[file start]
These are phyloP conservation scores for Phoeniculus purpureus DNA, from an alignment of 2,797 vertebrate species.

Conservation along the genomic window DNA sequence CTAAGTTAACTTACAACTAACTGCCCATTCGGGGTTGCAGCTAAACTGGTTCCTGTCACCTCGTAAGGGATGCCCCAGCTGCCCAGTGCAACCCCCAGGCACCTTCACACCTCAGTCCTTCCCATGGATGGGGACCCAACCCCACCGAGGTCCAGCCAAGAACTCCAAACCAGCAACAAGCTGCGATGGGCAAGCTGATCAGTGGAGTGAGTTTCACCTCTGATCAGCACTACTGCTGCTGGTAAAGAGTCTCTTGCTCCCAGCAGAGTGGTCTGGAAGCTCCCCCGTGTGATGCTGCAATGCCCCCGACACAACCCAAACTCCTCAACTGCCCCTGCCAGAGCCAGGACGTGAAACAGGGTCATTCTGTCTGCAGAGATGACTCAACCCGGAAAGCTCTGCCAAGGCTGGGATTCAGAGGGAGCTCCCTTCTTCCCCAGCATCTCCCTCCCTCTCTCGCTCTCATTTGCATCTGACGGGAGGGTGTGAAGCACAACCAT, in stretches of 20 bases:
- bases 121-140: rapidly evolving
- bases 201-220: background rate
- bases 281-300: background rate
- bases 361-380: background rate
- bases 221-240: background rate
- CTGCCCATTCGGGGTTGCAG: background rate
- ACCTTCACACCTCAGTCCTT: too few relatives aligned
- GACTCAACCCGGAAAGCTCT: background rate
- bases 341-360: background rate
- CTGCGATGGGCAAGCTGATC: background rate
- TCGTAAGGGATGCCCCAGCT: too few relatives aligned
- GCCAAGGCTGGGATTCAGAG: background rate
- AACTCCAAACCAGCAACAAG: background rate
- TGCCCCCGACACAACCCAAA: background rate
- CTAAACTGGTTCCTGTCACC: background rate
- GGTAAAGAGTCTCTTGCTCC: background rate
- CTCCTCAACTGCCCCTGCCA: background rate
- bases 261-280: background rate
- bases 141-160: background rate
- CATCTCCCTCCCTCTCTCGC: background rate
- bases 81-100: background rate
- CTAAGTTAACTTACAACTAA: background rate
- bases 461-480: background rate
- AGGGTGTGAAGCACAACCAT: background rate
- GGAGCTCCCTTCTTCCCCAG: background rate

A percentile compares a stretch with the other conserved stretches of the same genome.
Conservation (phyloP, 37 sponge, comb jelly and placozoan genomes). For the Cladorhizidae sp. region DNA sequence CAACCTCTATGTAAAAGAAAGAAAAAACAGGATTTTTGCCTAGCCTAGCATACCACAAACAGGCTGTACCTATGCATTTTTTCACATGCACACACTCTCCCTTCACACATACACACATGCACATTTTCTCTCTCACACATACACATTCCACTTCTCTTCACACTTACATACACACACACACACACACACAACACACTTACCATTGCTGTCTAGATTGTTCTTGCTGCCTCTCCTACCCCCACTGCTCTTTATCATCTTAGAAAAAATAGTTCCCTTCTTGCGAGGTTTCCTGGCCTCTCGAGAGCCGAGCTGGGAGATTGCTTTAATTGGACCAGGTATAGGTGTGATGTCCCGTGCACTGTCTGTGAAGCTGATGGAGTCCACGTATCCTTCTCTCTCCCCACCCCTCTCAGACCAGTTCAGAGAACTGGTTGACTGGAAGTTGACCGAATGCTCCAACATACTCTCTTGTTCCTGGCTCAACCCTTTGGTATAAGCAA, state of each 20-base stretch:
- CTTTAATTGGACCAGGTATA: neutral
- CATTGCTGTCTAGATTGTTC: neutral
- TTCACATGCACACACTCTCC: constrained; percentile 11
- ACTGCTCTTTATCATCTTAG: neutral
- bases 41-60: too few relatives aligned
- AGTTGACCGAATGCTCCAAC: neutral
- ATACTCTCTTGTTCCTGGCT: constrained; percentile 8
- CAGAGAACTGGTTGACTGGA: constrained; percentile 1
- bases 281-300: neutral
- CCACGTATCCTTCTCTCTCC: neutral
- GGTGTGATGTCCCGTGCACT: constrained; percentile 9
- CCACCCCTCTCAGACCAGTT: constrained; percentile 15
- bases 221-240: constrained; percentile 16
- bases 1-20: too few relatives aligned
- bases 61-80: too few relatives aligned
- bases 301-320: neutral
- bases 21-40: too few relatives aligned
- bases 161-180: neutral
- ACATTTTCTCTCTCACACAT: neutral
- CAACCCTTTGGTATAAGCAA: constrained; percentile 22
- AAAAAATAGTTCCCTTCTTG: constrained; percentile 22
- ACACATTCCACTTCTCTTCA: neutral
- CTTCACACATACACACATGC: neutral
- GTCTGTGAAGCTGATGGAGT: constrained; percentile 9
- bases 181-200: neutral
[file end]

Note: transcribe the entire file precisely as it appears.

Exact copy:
These are phyloP conservation scores for Phoeniculus purpureus DNA, from an alignment of 2,797 vertebrate species.

Conservation along the genomic window DNA sequence CTAAGTTAACTTACAACTAACTGCCCATTCGGGGTTGCAGCTAAACTGGTTCCTGTCACCTCGTAAGGGATGCCCCAGCTGCCCAGTGCAACCCCCAGGCACCTTCACACCTCAGTCCTTCCCATGGATGGGGACCCAACCCCACCGAGGTCCAGCCAAGAACTCCAAACCAGCAACAAGCTGCGATGGGCAAGCTGATCAGTGGAGTGAGTTTCACCTCTGATCAGCACTACTGCTGCTGGTAAAGAGTCTCTTGCTCCCAGCAGAGTGGTCTGGAAGCTCCCCCGTGTGATGCTGCAATGCCCCCGACACAACCCAAACTCCTCAACTGCCCCTGCCAGAGCCAGGACGTGAAACAGGGTCATTCTGTCTGCAGAGATGACTCAACCCGGAAAGCTCTGCCAAGGCTGGGATTCAGAGGGAGCTCCCTTCTTCCCCAGCATCTCCCTCCCTCTCTCGCTCTCATTTGCATCTGACGGGAGGGTGTGAAGCACAACCAT, in stretches of 20 bases:
- bases 121-140: rapidly evolving
- bases 201-220: background rate
- bases 281-300: background rate
- bases 361-380: background rate
- bases 221-240: background rate
- CTGCCCATTCGGGGTTGCAG: background rate
- ACCTTCACACCTCAGTCCTT: too few relatives aligned
- GACTCAACCCGGAAAGCTCT: background rate
- bases 341-360: background rate
- CTGCGATGGGCAAGCTGATC: background rate
- TCGTAAGGGATGCCCCAGCT: too few relatives aligned
- GCCAAGGCTGGGATTCAGAG: background rate
- AACTCCAAACCAGCAACAAG: background rate
- TGCCCCCGACACAACCCAAA: background rate
- CTAAACTGGTTCCTGTCACC: background rate
- GGTAAAGAGTCTCTTGCTCC: background rate
- CTCCTCAACTGCCCCTGCCA: background rate
- bases 261-280: background rate
- bases 141-160: background rate
- CATCTCCCTCCCTCTCTCGC: background rate
- bases 81-100: background rate
- CTAAGTTAACTTACAACTAA: background rate
- bases 461-480: background rate
- AGGGTGTGAAGCACAACCAT: background rate
- GGAGCTCCCTTCTTCCCCAG: background rate

A percentile compares a stretch with the other conserved stretches of the same genome.
Conservation (phyloP, 37 sponge, comb jelly and placozoan genomes). For the Cladorhizidae sp. region DNA sequence CAACCTCTATGTAAAAGAAAGAAAAAACAGGATTTTTGCCTAGCCTAGCATACCACAAACAGGCTGTACCTATGCATTTTTTCACATGCACACACTCTCCCTTCACACATACACACATGCACATTTTCTCTCTCACACATACACATTCCACTTCTCTTCACACTTACATACACACACACACACACACACAACACACTTACCATTGCTGTCTAGATTGTTCTTGCTGCCTCTCCTACCCCCACTGCTCTTTATCATCTTAGAAAAAATAGTTCCCTTCTTGCGAGGTTTCCTGGCCTCTCGAGAGCCGAGCTGGGAGATTGCTTTAATTGGACCAGGTATAGGTGTGATGTCCCGTGCACTGTCTGTGAAGCTGATGGAGTCCACGTATCCTTCTCTCTCCCCACCCCTCTCAGACCAGTTCAGAGAACTGGTTGACTGGAAGTTGACCGAATGCTCCAACATACTCTCTTGTTCCTGGCTCAACCCTTTGGTATAAGCAA, state of each 20-base stretch:
- CTTTAATTGGACCAGGTATA: neutral
- CATTGCTGTCTAGATTGTTC: neutral
- TTCACATGCACACACTCTCC: constrained; percentile 11
- ACTGCTCTTTATCATCTTAG: neutral
- bases 41-60: too few relatives aligned
- AGTTGACCGAATGCTCCAAC: neutral
- ATACTCTCTTGTTCCTGGCT: constrained; percentile 8
- CAGAGAACTGGTTGACTGGA: constrained; percentile 1
- bases 281-300: neutral
- CCACGTATCCTTCTCTCTCC: neutral
- GGTGTGATGTCCCGTGCACT: constrained; percentile 9
- CCACCCCTCTCAGACCAGTT: constrained; percentile 15
- bases 221-240: constrained; percentile 16
- bases 1-20: too few relatives aligned
- bases 61-80: too few relatives aligned
- bases 301-320: neutral
- bases 21-40: too few relatives aligned
- bases 161-180: neutral
- ACATTTTCTCTCTCACACAT: neutral
- CAACCCTTTGGTATAAGCAA: constrained; percentile 22
- AAAAAATAGTTCCCTTCTTG: constrained; percentile 22
- ACACATTCCACTTCTCTTCA: neutral
- CTTCACACATACACACATGC: neutral
- GTCTGTGAAGCTGATGGAGT: constrained; percentile 9
- bases 181-200: neutral